Lapham was elected a member of the American Antiquarian Society in 1853.[10]

He was buried at Forest Home Cemetery in Milwaukee.[11]

Lapham is considered “Wisconsin’s first great scientist”[12] and the “Father of the U.S Weather Service,”[13][14] based upon his lobbying to Congress and the Smithsonian Institution to create such an agency to forecast storms on the Great Lakes and both coasts.[15] When the agency was created through the U.S. Secretary of War, Lapham made the first such accurate Great Lakes storm warning from Chicago.[16]

Since his death, numerous landmarks throughout the southeastern Wisconsin area have been named after him, including Lapham Peak, the highest point in Waukesha County, Wisconsin,[17] a major University of Wisconsin–Milwaukee building,[18] and streets.[19] In Madison, Wisconsin, he currently has an elementary school named after him.[20][21]

A genus of North American plants, Laphamia,[22] was named for him by Asa Gray.[23] Certain markings found on iron meteors were designated by J. Lawrence Smith[24] as Laphamite markings.[25] A formerly existing glacial lake was provisionally named Lake Lapham.[26] The Wisconsin Archeological Society awards the Lapham Research Medal,[27] first doing so in 1926.[28] The U.S. Navy named a ship SS Increase A. Lapham during World War II.[29] The University of Wisconsin has an Increase A. Lapham Professorship.[30] Lapham was inducted in 1992 into the Wisconsin Conservation Hall of Fame[31] and in 2003 into the Wisconsin Forestry Hall of Fame.[32]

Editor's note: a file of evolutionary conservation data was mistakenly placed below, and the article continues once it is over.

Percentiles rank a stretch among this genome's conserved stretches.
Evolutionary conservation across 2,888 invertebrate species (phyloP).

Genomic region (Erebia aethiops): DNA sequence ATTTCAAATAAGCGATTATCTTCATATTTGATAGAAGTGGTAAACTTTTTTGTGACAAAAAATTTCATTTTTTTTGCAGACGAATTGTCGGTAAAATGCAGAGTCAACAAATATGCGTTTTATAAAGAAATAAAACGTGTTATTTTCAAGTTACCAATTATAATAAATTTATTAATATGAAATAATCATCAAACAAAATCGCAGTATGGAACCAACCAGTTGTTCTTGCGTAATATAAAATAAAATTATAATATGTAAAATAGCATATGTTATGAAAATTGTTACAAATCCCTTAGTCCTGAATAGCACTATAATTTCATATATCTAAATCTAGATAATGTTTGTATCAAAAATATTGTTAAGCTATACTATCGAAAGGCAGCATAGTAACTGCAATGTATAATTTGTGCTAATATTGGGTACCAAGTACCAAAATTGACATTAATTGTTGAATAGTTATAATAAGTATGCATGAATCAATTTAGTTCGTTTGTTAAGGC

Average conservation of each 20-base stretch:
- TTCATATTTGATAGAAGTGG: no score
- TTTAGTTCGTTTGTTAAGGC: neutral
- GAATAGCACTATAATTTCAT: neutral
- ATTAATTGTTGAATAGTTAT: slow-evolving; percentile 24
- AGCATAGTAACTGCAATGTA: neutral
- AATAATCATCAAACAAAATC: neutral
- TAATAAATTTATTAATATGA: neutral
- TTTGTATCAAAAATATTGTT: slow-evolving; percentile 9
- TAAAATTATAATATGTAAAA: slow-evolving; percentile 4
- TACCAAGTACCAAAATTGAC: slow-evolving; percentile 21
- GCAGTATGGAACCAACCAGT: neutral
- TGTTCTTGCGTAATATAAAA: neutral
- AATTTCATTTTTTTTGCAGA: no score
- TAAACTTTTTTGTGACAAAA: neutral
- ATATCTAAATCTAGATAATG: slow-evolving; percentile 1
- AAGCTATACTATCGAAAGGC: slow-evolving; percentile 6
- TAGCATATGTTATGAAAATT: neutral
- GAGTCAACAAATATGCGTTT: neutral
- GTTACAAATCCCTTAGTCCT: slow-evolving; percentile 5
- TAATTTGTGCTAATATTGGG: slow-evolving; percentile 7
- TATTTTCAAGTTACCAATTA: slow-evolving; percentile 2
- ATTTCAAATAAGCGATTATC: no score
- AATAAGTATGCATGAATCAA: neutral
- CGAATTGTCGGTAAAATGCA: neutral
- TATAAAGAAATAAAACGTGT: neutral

The centennial of Lapham’s birth was celebrated in 1911.[33] In 2011, celebration of the bicentennial is planned, including an Increase A. Lapham Day at Aztalan State Park.[34]




Courtesy of Just A Car Guy: David Samson, Former New Jersey Attorney General
Former New Jersey Attorney General, guilty and corrupt as hell, (who expected anything else?) pled guilty to bribery for using his post to get United Airlines to run money-losing direct flights between Newark, N.J., and Columbia, S.C., saving him an hour’s driving time to his weekend home.